“A careful reading of the report prepared for the government by the three undersecretaries for legal affairs affords interesting insights into the basis for the refusal of the Swedish government to take action against Nazi war criminals. And in fact, it reveals Swedish officials who are oblivious to the trials of Nazi war criminals being held elsewhere in the world, ignorant of the history of the Holocaust in the Baltics, and basically dismissive of the moral significance of the prosecution of Holocaust perpetrators. Thus, for example, they consider the prospect of being able to conduct a “meaningful” trial of the suspects “unlikely”even though they openly admit that they were unable to verify the accuracy of the allegations against the suspects.”

As a consequence of Zuroff’s findings, it is therefore not surprising to find that:

“In a letter dated from 12 February 1987, the Swedish prime minister at the time Ingvar Carlsson also informed “that the government had decided that day at its cabinet meeting not to take any action in response to the Wiesenthal Center’s request, primarily because of the existence in Sweden since 1926 of a statute of limitations of twenty-five years on the prosecution of the crimes alleged.”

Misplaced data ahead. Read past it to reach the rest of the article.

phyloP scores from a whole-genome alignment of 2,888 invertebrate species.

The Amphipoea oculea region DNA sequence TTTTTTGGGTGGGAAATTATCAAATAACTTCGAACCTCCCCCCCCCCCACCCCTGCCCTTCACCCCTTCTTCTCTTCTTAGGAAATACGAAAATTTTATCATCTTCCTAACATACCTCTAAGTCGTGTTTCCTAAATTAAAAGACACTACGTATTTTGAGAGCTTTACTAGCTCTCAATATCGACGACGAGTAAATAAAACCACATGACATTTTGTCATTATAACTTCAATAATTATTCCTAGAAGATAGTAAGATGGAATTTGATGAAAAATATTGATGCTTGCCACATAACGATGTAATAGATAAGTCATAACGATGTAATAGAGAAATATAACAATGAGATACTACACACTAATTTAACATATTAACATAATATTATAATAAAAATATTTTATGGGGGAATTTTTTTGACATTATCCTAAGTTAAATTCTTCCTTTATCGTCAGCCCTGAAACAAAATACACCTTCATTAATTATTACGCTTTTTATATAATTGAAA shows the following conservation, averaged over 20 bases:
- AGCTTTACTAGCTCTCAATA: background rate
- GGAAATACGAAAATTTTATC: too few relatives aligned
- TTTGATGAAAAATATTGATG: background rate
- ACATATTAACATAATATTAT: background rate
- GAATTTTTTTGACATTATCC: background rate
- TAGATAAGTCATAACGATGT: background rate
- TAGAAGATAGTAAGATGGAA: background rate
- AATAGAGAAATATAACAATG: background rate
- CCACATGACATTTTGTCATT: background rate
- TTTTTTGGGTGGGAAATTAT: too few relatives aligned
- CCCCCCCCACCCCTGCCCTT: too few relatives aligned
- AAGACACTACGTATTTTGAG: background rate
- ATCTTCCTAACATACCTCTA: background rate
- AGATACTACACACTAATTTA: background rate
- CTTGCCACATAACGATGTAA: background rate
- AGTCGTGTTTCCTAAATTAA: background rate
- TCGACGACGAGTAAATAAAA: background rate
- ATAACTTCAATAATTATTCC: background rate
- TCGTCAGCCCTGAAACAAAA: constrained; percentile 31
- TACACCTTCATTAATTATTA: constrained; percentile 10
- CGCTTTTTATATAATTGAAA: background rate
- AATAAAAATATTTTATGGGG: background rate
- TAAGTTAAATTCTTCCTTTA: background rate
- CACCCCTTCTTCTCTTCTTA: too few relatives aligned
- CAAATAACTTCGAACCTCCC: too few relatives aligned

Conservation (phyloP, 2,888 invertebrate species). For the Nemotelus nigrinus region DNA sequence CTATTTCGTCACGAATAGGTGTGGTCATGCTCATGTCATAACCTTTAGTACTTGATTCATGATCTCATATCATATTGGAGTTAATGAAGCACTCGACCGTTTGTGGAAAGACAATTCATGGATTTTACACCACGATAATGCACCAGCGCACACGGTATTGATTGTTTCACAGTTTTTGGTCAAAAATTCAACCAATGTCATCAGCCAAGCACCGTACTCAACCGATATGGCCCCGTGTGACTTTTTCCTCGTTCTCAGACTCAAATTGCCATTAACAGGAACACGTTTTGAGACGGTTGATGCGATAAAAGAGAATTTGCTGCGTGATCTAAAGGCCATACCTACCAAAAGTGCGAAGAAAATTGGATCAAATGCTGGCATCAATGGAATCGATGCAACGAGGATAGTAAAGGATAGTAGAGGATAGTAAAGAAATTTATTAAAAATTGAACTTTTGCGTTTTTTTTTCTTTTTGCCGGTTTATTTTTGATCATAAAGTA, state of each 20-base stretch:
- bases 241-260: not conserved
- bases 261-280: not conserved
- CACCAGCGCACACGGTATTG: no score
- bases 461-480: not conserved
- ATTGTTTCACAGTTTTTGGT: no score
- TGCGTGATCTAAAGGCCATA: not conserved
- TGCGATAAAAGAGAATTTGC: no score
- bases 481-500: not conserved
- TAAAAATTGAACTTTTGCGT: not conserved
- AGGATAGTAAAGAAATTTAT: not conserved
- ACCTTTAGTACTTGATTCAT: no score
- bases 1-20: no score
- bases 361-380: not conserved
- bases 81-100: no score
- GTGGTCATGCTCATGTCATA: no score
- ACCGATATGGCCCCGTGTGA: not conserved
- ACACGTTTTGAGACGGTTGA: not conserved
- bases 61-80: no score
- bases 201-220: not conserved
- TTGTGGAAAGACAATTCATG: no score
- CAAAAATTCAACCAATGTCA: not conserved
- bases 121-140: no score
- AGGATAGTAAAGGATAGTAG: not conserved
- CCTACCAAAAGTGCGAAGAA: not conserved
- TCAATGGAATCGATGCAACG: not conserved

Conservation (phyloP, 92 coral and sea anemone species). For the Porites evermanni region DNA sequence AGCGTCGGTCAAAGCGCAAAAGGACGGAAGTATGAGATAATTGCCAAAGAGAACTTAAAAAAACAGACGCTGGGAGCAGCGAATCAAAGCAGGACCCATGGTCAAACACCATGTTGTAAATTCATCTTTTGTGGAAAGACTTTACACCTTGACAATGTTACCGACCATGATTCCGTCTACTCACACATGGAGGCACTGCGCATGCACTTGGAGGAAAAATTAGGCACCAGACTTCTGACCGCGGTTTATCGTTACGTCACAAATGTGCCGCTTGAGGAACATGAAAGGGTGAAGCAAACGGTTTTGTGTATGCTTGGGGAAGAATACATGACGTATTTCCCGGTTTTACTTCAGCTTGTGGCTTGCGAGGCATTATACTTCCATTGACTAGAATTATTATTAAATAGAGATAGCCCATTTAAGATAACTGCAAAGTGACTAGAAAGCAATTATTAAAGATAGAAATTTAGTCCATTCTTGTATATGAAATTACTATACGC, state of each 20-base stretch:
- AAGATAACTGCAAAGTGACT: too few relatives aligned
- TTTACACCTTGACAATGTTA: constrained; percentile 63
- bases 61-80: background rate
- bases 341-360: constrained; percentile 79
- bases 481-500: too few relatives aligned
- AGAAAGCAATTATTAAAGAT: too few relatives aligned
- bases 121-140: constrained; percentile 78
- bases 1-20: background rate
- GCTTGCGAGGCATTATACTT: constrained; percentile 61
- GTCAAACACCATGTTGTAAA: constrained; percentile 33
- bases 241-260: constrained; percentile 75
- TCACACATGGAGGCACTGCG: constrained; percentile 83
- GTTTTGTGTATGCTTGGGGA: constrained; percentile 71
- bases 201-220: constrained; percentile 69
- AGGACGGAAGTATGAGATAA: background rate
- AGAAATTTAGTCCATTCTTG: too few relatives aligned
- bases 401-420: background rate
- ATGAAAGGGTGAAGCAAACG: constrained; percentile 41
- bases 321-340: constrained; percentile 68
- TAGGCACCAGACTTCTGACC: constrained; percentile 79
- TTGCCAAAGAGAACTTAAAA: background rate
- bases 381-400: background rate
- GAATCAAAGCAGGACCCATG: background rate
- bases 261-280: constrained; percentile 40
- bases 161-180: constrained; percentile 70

Today the question does not concern prosecution but rather about creating clarity. As noted in Svenska Dagbladet: “There is still a need for the Swedes to understand the wrongs conducted at the end of WWII so that future generations will be able to live in a country which is not weighed down by unsolved problems from the past. Sweden therefore needs to assume its share of responsibility.”


  1. History repeats itself. Sweden is betraying the Jews today as well.

  2. Thanks for a good post on my book. However, the illustration that you have chosen portrays Swedish police deporting German soldiers to the Soviet Union after the war, and hardly has any relation to my book.
    all the best
    Mats Deland